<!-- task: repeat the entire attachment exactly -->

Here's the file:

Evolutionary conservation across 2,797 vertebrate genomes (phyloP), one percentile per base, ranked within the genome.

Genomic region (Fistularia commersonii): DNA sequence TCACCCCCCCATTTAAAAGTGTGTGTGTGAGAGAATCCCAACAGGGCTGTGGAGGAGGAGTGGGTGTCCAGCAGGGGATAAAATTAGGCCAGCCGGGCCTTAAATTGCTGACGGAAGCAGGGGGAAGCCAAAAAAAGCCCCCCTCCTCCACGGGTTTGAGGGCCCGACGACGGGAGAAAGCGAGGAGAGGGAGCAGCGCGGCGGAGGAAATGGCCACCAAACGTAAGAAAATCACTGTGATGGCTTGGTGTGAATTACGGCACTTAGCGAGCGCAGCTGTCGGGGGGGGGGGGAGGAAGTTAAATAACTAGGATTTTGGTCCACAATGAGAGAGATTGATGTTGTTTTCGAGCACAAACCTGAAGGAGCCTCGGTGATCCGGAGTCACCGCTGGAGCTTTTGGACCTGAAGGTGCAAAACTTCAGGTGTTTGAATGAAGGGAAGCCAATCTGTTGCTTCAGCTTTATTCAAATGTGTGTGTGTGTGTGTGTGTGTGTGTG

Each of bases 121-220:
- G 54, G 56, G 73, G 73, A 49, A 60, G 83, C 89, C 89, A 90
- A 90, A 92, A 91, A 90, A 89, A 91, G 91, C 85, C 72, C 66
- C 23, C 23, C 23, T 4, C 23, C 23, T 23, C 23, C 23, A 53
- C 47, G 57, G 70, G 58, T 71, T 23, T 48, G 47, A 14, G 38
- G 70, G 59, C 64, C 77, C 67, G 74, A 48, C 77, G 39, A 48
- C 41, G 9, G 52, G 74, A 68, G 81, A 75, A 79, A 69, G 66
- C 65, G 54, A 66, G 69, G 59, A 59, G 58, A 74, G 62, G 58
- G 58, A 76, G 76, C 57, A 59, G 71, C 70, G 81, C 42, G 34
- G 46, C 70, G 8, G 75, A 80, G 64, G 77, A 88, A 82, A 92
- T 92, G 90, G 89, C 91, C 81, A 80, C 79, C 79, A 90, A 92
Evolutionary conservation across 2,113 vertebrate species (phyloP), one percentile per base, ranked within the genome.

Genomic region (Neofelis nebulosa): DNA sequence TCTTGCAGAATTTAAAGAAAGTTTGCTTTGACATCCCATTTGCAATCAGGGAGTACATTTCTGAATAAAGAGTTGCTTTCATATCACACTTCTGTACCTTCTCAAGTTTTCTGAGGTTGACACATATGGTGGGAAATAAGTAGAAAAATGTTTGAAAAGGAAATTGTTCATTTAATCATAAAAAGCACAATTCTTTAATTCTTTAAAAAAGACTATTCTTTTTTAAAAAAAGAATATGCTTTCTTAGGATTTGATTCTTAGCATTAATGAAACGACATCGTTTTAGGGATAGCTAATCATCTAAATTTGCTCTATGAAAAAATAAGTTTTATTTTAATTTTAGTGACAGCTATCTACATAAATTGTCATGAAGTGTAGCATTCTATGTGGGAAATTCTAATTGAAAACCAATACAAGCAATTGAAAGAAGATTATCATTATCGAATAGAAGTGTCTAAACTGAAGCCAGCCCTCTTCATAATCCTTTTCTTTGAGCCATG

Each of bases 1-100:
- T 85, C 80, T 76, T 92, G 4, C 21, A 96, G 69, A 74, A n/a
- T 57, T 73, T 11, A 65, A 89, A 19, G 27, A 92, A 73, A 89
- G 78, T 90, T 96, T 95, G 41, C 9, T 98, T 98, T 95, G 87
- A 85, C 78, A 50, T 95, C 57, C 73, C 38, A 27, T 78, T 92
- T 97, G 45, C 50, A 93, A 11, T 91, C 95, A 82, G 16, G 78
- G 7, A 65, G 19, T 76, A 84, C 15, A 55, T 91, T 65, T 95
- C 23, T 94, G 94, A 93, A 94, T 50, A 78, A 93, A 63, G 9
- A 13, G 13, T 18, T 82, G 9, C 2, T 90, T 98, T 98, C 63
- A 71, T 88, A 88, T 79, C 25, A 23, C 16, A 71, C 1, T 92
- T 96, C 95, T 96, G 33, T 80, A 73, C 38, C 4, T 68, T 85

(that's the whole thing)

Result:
Evolutionary conservation across 2,797 vertebrate genomes (phyloP), one percentile per base, ranked within the genome.

Genomic region (Fistularia commersonii): DNA sequence TCACCCCCCCATTTAAAAGTGTGTGTGTGAGAGAATCCCAACAGGGCTGTGGAGGAGGAGTGGGTGTCCAGCAGGGGATAAAATTAGGCCAGCCGGGCCTTAAATTGCTGACGGAAGCAGGGGGAAGCCAAAAAAAGCCCCCCTCCTCCACGGGTTTGAGGGCCCGACGACGGGAGAAAGCGAGGAGAGGGAGCAGCGCGGCGGAGGAAATGGCCACCAAACGTAAGAAAATCACTGTGATGGCTTGGTGTGAATTACGGCACTTAGCGAGCGCAGCTGTCGGGGGGGGGGGGAGGAAGTTAAATAACTAGGATTTTGGTCCACAATGAGAGAGATTGATGTTGTTTTCGAGCACAAACCTGAAGGAGCCTCGGTGATCCGGAGTCACCGCTGGAGCTTTTGGACCTGAAGGTGCAAAACTTCAGGTGTTTGAATGAAGGGAAGCCAATCTGTTGCTTCAGCTTTATTCAAATGTGTGTGTGTGTGTGTGTGTGTGTGTG

Each of bases 121-220:
- G 54, G 56, G 73, G 73, A 49, A 60, G 83, C 89, C 89, A 90
- A 90, A 92, A 91, A 90, A 89, A 91, G 91, C 85, C 72, C 66
- C 23, C 23, C 23, T 4, C 23, C 23, T 23, C 23, C 23, A 53
- C 47, G 57, G 70, G 58, T 71, T 23, T 48, G 47, A 14, G 38
- G 70, G 59, C 64, C 77, C 67, G 74, A 48, C 77, G 39, A 48
- C 41, G 9, G 52, G 74, A 68, G 81, A 75, A 79, A 69, G 66
- C 65, G 54, A 66, G 69, G 59, A 59, G 58, A 74, G 62, G 58
- G 58, A 76, G 76, C 57, A 59, G 71, C 70, G 81, C 42, G 34
- G 46, C 70, G 8, G 75, A 80, G 64, G 77, A 88, A 82, A 92
- T 92, G 90, G 89, C 91, C 81, A 80, C 79, C 79, A 90, A 92
Evolutionary conservation across 2,113 vertebrate species (phyloP), one percentile per base, ranked within the genome.

Genomic region (Neofelis nebulosa): DNA sequence TCTTGCAGAATTTAAAGAAAGTTTGCTTTGACATCCCATTTGCAATCAGGGAGTACATTTCTGAATAAAGAGTTGCTTTCATATCACACTTCTGTACCTTCTCAAGTTTTCTGAGGTTGACACATATGGTGGGAAATAAGTAGAAAAATGTTTGAAAAGGAAATTGTTCATTTAATCATAAAAAGCACAATTCTTTAATTCTTTAAAAAAGACTATTCTTTTTTAAAAAAAGAATATGCTTTCTTAGGATTTGATTCTTAGCATTAATGAAACGACATCGTTTTAGGGATAGCTAATCATCTAAATTTGCTCTATGAAAAAATAAGTTTTATTTTAATTTTAGTGACAGCTATCTACATAAATTGTCATGAAGTGTAGCATTCTATGTGGGAAATTCTAATTGAAAACCAATACAAGCAATTGAAAGAAGATTATCATTATCGAATAGAAGTGTCTAAACTGAAGCCAGCCCTCTTCATAATCCTTTTCTTTGAGCCATG

Each of bases 1-100:
- T 85, C 80, T 76, T 92, G 4, C 21, A 96, G 69, A 74, A n/a
- T 57, T 73, T 11, A 65, A 89, A 19, G 27, A 92, A 73, A 89
- G 78, T 90, T 96, T 95, G 41, C 9, T 98, T 98, T 95, G 87
- A 85, C 78, A 50, T 95, C 57, C 73, C 38, A 27, T 78, T 92
- T 97, G 45, C 50, A 93, A 11, T 91, C 95, A 82, G 16, G 78
- G 7, A 65, G 19, T 76, A 84, C 15, A 55, T 91, T 65, T 95
- C 23, T 94, G 94, A 93, A 94, T 50, A 78, A 93, A 63, G 9
- A 13, G 13, T 18, T 82, G 9, C 2, T 90, T 98, T 98, C 63
- A 71, T 88, A 88, T 79, C 25, A 23, C 16, A 71, C 1, T 92
- T 96, C 95, T 96, G 33, T 80, A 73, C 38, C 4, T 68, T 85